Indiana’s oldest residents, who are the most highly vaccinated in the state at rate about 70% and up, have shown proportionally smaller increases in new cases compared to younger groups that have lower vaccination rates. Indiana’s young have accounted for the vast majority of new cases across March and April, proving that the vaccines are also effective at preventing everyday infections from COVID-19.
The state opened up vaccines to any and all Hoosiers age 16 and older at the end of March and after a flurry of younger residents signed up, health officials both at the state and local level are now reporting that demand for shots has started to wane.
Health officers are now working to further reduce barriers to getting a vaccine, including allowing walk-ins at vaccine clinics, boosting the availability of mass vaccination sites and working toward programs that would allow for vaccines to be brought to large employers, churches or organizations as well as efforts to get vaccines to doctor offices where primary care physicians could give vaccines to their patients, if desired.
Locally, northeast Indiana has seen a larger uptick in activity than other parts of the state as all of the northern border have seen moderate or high spread of the virus in April, which health officials have contributed primarily to leakage from the high number of cases circulating in Michigan.
DeKalb County had more than 300 cases reported in April, while Noble County had about 300, Steuben County added around 250 cases and LaGrange County was up about 150 cases compared to the month prior.
Those were all increases compared to March, when the area hit its all-time lows for the modern era of testing. Average daily cases across the four-county area has risen from 17 per day at the start of April to 37 at the end of the month.
Unlike the state, which has seen case counts and positivity start to decrease again at the end of April, the four-county area’s averages are still increasing at this point, suggesting the northeast corner isn’t seeing that improvement yet. Positivity has flattened out more so than case numbers, but is still running higher at 8.5%, up from 5.3% at the start of the month.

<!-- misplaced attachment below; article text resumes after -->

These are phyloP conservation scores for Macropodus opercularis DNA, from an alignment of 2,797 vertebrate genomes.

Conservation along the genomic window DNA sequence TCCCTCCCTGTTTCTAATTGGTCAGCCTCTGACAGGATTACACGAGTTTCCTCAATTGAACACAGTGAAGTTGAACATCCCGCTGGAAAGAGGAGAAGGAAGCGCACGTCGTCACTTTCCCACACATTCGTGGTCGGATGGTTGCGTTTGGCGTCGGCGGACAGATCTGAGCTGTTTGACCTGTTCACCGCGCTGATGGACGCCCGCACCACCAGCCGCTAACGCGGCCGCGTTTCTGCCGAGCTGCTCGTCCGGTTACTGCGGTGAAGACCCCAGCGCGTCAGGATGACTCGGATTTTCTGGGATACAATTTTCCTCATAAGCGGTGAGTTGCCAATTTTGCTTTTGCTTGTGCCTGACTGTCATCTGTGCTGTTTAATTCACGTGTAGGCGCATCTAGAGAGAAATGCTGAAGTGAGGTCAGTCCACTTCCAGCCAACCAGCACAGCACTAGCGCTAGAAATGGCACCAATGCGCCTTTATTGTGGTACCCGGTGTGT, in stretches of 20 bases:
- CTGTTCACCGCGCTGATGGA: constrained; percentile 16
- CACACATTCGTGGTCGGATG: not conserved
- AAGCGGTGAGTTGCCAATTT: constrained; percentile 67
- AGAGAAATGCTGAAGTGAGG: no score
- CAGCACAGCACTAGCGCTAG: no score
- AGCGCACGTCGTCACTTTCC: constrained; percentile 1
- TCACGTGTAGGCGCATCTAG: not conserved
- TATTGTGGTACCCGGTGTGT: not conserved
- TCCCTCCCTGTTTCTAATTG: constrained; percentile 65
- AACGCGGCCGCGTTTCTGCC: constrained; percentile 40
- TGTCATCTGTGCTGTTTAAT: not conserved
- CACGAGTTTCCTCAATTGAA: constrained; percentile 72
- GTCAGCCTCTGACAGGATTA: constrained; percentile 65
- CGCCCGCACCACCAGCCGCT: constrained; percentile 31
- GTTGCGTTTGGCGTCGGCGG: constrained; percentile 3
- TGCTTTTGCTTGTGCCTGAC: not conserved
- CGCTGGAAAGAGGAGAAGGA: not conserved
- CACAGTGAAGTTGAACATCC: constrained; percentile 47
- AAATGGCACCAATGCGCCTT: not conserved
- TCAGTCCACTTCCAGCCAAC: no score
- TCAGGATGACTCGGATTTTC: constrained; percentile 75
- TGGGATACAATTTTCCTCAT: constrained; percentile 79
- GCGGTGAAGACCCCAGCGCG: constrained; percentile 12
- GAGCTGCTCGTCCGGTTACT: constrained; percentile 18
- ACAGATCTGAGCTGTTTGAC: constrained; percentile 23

LaGrange, Steuben and DeKalb counties all finished out the month with orange ratings from the state health department in terms of COVID-19 spread, getting the “high” rating due to rising cases and positivity.
However, like the rest of the state, the human impact of the pandemic dropped off sharply in April, as the four counties saw only three new deaths on the entire month. LaGrange and Steuben counties had no new deaths reported across April.
Vaccination rates in the four-county area overall trail the statewide average, although Steuben County individually is ahead of the Hoosier average. Noble and DeKalb counties are running closer to Indiana’s overall vaccination rate, but LaGrange County continues to lag with the second-lowest vaccination rate among Indiana’s 92 counties.
Although there have been no major changes in the pandemic response in April after Gov. Eric Holcomb dropped automatic restrictions based on a county’s color code and downgraded the state’s mask mandate to a mask advisory, Holcomb did opt to extend the state’s public health emergency declaration another month, meaning the restrictions that are currently in place will hold through the month of May.